Chapter 2 : Wealth & Position
There was unrest at the lower levels of society as well as amongst the nobles. In a rather schizophrenic world view, the costs of the war with France and the necessary taxes that had been raised to pursue it were resented whilst failure to prosecute the war vigorously, and the peace settlement related to the King’s marriage were also resented.
Personal as well as political rivalry lay between Richard of York and Edmund Beaufort, Duke of Somerset. Somerset was far closer to the King and Queen than York and his appointment as Lieutenant in France had outraged York who felt it undermined his own position as Lieutenant in Normandy. Particularly galling was the fact that Somerset was well provided with men and funds whilst York had insufficient supplies.
Had Somerset been successful in his campaign, matters might have turned out differently. However he was not a competent soldier, and failed to achieve anything. In the north, as well, the Percys and the Nevilles were constantly feuding. York’s closest ally was his brother-in-law, Richard Neville, Earl of Salisbury, and this pairing made it almost certain that in any dispute, Henry Percy, Earl of Northumberland would support the opposite side from York.
In 1450 – 1451, Parliament was restive. To improve the Crown’s financial position many of the grants of land that had been made in the previous 20 years were cancelled in an Act of Resumption (which ‘resumed’ previous Crown ownership) but this did little to help the growing unrest in the country which was becoming increasingly lawless.
In 1452, the Tudor brothers were both granted earldoms, the first men of Welsh blood to be ennobled by an English King. Edmund received the earldom of Richmond and Jasper that of Pembroke. Their status was high – as the King’s uterine half-brothers they were granted precedence above all other earls, preceded only by the royal dukes – York, Buckingham, and Exeter. Although Jasper was not a member of the English Royal family by blood, he was granted the right to bear arms the same as the King’s, differenced by a border of martlets. It was quite clearly stated in the Parliamentary Act that created them that Edmund and Jasper were ‘the natural and legitimate sons of the same most serene lady the queen’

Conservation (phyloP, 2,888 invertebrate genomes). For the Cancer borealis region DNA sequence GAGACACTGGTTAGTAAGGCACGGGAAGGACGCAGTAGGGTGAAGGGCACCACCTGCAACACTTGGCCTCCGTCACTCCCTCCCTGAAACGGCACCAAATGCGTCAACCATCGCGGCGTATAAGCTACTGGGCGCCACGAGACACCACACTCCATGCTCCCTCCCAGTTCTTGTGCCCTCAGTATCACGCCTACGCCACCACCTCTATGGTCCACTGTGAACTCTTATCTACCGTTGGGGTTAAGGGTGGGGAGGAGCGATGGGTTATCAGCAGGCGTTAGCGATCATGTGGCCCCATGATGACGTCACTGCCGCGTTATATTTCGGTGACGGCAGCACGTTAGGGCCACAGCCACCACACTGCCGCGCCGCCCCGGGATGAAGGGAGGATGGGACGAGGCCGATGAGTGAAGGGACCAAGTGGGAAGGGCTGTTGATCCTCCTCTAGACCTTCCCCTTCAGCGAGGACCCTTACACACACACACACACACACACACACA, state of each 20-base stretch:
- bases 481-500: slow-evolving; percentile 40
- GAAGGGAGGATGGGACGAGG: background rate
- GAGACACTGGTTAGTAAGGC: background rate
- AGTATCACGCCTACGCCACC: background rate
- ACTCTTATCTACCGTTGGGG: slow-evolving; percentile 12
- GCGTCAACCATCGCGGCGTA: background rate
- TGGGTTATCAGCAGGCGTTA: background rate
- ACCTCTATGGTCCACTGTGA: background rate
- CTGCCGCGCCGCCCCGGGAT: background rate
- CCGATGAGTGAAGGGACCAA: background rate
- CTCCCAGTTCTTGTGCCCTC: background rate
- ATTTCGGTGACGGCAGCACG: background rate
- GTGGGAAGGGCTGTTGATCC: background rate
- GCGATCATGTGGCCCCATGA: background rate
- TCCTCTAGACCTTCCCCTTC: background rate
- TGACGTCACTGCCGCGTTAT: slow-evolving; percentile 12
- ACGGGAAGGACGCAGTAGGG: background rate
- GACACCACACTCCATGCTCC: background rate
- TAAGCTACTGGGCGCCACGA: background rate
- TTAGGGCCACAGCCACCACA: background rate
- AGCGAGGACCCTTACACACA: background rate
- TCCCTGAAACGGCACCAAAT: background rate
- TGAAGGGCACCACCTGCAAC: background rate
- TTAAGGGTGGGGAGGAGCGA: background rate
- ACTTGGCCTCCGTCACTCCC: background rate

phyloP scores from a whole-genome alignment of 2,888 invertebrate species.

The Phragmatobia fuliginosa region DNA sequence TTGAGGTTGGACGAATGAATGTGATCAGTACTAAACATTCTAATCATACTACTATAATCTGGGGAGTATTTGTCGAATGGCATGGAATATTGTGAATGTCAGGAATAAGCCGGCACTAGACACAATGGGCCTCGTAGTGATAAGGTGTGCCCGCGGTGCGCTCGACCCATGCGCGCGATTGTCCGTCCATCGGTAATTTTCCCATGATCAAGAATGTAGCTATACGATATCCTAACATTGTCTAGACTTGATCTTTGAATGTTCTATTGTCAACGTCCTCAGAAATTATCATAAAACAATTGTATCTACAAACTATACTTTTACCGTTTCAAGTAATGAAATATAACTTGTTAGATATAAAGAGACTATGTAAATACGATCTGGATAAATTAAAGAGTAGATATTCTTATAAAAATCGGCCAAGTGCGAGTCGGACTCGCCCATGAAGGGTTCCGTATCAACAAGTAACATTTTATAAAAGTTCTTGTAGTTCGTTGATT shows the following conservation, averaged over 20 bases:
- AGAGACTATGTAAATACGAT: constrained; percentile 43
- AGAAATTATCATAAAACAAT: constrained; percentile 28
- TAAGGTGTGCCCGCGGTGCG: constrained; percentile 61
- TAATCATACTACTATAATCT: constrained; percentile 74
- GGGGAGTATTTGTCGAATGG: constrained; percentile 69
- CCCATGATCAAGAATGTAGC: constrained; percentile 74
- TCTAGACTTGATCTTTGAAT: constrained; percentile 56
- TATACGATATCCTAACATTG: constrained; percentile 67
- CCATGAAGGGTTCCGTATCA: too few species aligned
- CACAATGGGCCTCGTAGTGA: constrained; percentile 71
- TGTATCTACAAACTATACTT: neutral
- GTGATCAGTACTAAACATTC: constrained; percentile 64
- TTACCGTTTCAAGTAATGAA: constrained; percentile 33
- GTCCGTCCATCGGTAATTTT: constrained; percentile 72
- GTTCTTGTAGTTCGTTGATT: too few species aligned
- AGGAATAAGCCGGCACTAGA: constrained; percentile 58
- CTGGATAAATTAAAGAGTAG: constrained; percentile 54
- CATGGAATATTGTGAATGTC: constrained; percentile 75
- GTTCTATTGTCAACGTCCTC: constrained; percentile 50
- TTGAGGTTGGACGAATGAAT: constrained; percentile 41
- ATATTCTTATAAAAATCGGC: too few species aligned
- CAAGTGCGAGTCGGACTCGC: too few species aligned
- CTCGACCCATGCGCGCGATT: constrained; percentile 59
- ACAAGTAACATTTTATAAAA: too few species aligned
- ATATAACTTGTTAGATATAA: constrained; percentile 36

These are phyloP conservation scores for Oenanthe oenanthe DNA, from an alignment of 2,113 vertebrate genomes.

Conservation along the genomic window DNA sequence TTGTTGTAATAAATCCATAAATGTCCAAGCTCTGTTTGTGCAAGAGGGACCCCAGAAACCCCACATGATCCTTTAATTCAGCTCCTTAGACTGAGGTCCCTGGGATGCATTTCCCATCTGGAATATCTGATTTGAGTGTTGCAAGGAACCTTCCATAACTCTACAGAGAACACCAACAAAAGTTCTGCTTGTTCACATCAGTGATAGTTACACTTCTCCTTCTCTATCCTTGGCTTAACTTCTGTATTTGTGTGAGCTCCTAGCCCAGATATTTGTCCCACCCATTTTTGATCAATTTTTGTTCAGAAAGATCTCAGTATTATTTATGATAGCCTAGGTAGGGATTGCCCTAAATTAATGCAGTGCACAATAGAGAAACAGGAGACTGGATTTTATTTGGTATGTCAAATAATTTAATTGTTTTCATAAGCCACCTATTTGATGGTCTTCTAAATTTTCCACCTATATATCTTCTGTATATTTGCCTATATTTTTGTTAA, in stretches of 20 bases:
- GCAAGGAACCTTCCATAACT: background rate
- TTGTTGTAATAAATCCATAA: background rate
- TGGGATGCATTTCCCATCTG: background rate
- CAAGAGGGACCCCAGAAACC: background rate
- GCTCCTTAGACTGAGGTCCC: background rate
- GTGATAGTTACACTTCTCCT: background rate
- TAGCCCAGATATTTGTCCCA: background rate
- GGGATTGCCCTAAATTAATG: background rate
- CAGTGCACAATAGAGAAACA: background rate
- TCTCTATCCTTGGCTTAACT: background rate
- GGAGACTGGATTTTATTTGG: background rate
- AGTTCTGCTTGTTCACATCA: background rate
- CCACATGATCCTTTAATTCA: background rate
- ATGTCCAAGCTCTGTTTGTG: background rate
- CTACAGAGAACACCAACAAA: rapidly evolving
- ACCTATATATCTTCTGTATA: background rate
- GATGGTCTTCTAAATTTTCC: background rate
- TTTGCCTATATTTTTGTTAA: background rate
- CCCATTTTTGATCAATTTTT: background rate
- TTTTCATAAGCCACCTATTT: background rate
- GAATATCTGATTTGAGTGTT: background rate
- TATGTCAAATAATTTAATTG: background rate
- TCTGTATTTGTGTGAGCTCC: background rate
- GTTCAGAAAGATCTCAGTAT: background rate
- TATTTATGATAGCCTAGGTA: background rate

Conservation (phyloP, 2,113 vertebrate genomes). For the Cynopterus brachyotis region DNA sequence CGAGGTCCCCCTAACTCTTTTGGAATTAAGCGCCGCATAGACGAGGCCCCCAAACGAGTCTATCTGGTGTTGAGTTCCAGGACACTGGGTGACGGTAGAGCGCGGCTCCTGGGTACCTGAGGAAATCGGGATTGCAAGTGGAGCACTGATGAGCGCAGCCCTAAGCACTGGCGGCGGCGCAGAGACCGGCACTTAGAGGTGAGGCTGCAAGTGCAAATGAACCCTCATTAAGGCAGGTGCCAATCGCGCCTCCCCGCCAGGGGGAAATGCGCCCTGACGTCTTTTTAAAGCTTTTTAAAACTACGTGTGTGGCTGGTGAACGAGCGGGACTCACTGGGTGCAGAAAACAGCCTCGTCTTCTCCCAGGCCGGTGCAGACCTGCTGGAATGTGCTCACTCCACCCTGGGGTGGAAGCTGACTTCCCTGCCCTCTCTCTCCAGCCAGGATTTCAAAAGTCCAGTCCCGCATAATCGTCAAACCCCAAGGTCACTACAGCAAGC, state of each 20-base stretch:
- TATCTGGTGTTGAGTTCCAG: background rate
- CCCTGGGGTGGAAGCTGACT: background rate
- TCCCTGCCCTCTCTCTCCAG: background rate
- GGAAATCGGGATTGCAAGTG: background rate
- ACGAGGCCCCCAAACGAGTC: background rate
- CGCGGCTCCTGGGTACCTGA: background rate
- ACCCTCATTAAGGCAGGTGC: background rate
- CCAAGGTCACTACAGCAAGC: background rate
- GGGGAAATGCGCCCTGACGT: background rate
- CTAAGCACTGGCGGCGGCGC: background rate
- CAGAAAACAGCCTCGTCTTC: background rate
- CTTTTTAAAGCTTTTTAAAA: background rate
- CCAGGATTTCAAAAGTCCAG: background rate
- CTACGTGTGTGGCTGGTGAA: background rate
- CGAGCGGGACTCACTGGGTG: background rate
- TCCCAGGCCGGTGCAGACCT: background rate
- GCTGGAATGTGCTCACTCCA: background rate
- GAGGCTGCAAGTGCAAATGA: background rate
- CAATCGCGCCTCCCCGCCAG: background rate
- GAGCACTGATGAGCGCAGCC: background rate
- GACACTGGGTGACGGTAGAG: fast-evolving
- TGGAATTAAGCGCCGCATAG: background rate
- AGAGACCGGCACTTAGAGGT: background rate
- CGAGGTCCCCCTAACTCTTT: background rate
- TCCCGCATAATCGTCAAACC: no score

Pembroke was a large and valuable earldom – it was a County Palatine which gave its earls a far higher degree of autonomy and responsibility for administration in their designated lands than in ordinary earldoms. Unfortunately, however, because the earldom had been in royal hands since 1450, some of the lands related to it had already been granted to Queen Marguerite as part of her jointure.
Jasper was granted cash by way of compensation. The grand ceremony at which Edmund and Jasper were publicly invested as earls took place on 6 th January 1453 – the Feast of the Epiphany.
The brothers could now be summoned to Parliament as barons, and Jasper attended the opening session at Reading of the 1453 Parliament, on 6th March. By this date, an arrangement had been made to replace Queen Marguerite’s holdings within the earldom of Pembroke with other sources of income and the lands were granted to Jasper. The majority of these lands were based around Pembroke Castle in south-west Wales together with holdings in London.
These grants of valuable earldoms did not help Henry VI finances, but it was important for the King to have loyal family. Following Gloucester’s death, Henry’s closest relatives were his half-brothers. His next nearest relatives in England were the Duke of Exeter and the aforementioned Edmund Beaufort, Duke of Somerset, both descendants of John of Gaunt.
Somerset had had an older brother, John, who had died in 1444 leaving a daughter, Margaret, now heiress to great estates. As another mark of favour, and an opportunity to increase the income of his half-brothers, without cost, Henry granted the wardship of Lady Margaret Beaufort to Edmund and Jasper, jointly, in March 1453.
This was a perfectly normal transaction and permitted the guardians to draw the income of the ward’s estates until the ward reached maturity. The guardian was also free, within limits, to arrange the marriage of the ward. The usual practice was for the guardian to either marry a female ward himself or arrange for a marriage to one of his own offspring. In this particular case, despite the youth of Margaret, she was married to Edmund six months after reaching the legal minimum age of 12. There do not seem to have been any plans at this time for Jasper to marry.